“I’m a great believer in luck, and I find the harder I work, the more I have of it.” — Thomas Jefferson
I doubt Troy Tulowitzki would agree with that quote. As we all know, nobody works harder than Tulo. However, despite his outstanding work ethic, Troy is having a very unlucky season. In fact, the Rockies as a team have been victims of bad luck. While they have some flaws, they are far too talented to be playing this poorly. Fortunately, the numbers suggest that they will eventually turn it around.
I’m a big fan of Batting Average on Balls in Play (BABIP). I like the stat’s randomness. I could nerd out and spend 2500 words discussing BABIP, but it would be nice if a few people read this. Therefore, I’ll refrain. For the purposes of this article, all we need to know is that, in short sample sizes, BABIP is heavily influenced by luck and can vary greatly. However, over the long term, BABIP typically follows the law of averages. Whenever an established player has an extremely high or low BABIP, they should eventually “regress” back to their career norm. If you want a more detailed synopsis of BABIP, head here.
Troy Tulowtizki has had an awful month. He’s hitting .198 since May 1st. However, it’s been one of the most unlucky slumps of his career. Yesterday’s game provided a great snapshot of Tulo’s season up to this point. He went 0-4, but absolutely scorched three balls directly at fielders. If it feels like that’s been happening a lot to Tulo, it’s because it has. For the month, he has an absurdly low .178 BABIP. The league average BABIP is around .300 and Tulo’s is over .300 for his career. For the season, his BABIP is just .217.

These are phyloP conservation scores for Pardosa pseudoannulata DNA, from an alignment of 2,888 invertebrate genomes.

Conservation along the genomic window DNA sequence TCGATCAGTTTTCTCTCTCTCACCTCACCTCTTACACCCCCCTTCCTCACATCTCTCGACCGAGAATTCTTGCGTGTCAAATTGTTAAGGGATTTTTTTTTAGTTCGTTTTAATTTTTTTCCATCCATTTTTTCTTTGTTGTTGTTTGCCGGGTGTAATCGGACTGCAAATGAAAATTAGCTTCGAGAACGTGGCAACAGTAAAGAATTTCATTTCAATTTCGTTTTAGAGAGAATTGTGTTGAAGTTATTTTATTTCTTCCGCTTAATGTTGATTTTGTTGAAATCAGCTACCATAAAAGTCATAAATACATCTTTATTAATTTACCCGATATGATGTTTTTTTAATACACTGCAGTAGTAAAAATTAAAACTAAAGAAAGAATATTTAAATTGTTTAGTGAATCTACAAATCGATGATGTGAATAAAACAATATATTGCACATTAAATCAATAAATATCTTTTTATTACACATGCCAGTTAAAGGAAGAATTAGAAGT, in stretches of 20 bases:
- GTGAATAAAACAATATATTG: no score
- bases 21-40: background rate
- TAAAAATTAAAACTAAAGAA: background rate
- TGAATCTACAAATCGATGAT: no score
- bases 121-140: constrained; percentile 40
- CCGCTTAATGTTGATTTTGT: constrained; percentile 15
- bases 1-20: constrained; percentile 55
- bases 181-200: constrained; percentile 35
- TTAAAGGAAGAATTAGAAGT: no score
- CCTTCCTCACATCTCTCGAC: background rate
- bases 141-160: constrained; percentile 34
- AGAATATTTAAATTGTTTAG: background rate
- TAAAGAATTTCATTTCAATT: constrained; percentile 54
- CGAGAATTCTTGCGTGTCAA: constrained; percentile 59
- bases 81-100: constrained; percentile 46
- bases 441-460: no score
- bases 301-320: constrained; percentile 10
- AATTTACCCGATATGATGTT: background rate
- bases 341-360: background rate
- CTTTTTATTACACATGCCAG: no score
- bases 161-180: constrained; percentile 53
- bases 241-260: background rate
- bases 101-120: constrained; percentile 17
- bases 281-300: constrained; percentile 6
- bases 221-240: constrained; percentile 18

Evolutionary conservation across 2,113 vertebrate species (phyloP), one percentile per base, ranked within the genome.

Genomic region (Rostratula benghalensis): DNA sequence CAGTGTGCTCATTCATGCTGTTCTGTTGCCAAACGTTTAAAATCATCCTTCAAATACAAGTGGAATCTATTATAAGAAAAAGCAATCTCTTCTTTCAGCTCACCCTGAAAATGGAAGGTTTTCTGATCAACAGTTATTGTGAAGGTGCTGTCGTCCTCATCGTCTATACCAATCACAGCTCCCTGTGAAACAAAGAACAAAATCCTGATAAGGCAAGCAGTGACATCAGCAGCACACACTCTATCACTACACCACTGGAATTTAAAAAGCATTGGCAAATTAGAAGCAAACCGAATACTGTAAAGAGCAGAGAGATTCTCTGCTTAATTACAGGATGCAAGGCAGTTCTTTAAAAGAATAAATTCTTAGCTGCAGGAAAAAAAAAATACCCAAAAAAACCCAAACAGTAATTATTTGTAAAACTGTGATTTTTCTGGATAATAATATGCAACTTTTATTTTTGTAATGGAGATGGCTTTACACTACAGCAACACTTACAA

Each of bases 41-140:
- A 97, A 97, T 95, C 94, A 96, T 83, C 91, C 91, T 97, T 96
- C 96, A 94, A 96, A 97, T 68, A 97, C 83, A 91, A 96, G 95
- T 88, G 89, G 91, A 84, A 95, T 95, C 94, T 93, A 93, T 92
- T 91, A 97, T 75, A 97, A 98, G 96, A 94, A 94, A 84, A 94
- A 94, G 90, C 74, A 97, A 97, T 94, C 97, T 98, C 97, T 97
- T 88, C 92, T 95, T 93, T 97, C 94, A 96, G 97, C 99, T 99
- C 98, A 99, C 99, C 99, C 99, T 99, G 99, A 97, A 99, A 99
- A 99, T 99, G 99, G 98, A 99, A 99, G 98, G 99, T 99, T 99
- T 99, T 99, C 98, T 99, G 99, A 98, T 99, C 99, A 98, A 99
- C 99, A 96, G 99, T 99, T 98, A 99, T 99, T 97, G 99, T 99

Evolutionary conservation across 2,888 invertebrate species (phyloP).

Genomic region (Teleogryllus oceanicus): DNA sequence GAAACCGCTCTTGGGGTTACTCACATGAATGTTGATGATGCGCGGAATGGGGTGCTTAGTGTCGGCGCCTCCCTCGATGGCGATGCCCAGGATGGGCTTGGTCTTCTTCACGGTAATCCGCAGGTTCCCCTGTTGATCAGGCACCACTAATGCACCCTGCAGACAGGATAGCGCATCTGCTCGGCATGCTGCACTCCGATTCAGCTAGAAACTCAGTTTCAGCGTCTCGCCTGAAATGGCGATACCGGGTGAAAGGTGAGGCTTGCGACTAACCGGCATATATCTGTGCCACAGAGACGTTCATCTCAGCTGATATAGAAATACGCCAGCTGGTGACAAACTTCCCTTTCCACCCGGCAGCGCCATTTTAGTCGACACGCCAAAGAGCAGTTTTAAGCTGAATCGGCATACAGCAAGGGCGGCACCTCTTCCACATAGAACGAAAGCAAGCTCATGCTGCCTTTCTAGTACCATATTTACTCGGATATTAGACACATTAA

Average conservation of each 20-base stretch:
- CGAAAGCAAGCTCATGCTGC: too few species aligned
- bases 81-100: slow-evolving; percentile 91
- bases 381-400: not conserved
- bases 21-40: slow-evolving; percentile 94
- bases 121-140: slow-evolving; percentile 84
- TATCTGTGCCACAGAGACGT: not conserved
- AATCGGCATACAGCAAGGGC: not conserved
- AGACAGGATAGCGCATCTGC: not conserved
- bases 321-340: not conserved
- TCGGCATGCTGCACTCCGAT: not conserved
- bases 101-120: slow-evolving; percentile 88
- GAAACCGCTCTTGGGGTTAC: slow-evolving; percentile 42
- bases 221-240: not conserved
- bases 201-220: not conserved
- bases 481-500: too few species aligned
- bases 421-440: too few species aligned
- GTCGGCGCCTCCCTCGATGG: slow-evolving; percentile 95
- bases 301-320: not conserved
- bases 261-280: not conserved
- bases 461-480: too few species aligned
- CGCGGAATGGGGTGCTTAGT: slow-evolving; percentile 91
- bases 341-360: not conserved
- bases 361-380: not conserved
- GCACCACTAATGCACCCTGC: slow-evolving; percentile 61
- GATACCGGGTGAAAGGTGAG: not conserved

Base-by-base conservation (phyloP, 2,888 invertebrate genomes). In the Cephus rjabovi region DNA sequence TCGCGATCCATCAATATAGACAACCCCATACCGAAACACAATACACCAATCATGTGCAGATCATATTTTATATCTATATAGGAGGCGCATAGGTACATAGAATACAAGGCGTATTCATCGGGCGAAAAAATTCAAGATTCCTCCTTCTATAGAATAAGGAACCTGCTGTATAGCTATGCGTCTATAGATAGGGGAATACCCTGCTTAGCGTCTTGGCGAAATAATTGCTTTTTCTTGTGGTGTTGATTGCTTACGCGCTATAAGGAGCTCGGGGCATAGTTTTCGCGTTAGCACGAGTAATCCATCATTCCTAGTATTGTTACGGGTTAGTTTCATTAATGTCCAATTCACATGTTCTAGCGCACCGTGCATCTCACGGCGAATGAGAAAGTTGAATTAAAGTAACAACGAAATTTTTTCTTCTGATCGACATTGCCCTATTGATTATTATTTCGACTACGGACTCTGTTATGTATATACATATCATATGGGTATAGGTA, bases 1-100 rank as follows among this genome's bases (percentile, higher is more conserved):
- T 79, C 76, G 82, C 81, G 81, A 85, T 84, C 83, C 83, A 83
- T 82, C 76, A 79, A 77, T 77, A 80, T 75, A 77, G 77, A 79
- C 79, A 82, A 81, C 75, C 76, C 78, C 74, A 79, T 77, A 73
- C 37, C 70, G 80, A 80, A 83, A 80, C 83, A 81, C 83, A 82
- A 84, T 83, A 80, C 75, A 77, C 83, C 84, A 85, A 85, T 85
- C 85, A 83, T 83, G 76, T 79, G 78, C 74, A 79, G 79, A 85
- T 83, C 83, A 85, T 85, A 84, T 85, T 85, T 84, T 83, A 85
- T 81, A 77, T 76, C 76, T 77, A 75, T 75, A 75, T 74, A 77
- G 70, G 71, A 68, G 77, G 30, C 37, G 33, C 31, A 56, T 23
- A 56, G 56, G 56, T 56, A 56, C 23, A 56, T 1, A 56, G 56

Granted, poor performance can also contribute to a low BABIP, but that doesn’t seem to be the case with Tulo. He is hitting the same percentage of groundballs, line drives, and fly balls as he did last year. Also, he’s using all fields. For whatever reason, he’s just hitting it right at people.
As a team, the Rockies have been uncharacteristically bad at Coors Field — 13-15 this season. If they were playing as well as they usually do at home, they would probably be in first place. Their current .500 road record is more than acceptable. However, like Tulo’s slump, the Rockies’ poor home performance has been partly due to bad luck.
Currently, the Rockies’ home BABIP is .289 and ranks 17th in baseball. Since the introduction of the humidor in 2002, the they have led all of baseball in home BABIP five times. They’ve finished lower than third just once — ninth in 2008. It’s hardly a coincidence that 2008 was another very disappointing season for the Rox. However, even in 2008, their home BABIP was almost twenty points higher than it is right now. In terms of home BABIP, this last month has probably been the most unlucky in franchise history.
At some point, things will turn for the Rox. However, it’s impossible to know when. These kinds of statistical anomalies can last an entire season. Unfortunately, the Rockies can’t afford to be unlucky for much longer. Starting tonight, they have sixteen straight games within in the NL West. If some hits don’t start falling soon, it may be too late. Maybe TJ was right and hard work will eventually take over, but that certainly hasn’t been the case so far.